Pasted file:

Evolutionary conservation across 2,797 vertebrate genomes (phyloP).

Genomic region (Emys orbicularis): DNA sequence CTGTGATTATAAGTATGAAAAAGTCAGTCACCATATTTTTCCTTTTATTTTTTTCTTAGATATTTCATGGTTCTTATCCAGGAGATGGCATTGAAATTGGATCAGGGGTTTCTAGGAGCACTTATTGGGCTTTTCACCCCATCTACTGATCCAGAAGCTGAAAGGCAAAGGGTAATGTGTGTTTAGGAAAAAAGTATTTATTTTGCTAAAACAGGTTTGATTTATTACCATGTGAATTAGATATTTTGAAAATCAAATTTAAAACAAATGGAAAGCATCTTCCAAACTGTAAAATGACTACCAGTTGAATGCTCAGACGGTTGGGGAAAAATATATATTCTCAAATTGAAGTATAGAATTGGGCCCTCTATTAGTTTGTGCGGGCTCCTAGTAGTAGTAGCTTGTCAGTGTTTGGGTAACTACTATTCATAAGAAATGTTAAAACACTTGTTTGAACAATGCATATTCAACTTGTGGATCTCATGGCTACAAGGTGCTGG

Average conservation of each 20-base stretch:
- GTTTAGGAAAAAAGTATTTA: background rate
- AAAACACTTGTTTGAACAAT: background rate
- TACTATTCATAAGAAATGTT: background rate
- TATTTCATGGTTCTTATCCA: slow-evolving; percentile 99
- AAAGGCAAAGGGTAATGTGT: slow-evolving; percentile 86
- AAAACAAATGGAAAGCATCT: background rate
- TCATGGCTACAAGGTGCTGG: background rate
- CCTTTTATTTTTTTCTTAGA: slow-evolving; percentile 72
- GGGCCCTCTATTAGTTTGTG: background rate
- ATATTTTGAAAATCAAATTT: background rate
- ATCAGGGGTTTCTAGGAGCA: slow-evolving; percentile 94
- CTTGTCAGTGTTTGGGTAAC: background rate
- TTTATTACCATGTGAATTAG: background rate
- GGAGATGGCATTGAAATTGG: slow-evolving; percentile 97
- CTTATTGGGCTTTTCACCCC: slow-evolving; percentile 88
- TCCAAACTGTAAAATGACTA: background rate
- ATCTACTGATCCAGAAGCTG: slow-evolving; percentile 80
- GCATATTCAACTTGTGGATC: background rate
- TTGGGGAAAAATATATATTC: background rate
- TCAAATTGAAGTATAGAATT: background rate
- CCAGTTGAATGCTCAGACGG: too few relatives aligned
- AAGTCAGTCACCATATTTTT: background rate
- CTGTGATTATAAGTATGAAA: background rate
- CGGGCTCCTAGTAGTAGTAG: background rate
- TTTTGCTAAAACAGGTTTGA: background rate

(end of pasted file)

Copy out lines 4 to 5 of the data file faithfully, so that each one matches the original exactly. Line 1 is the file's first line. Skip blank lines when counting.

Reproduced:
- GTTTAGGAAAAAAGTATTTA: background rate
- AAAACACTTGTTTGAACAAT: background rate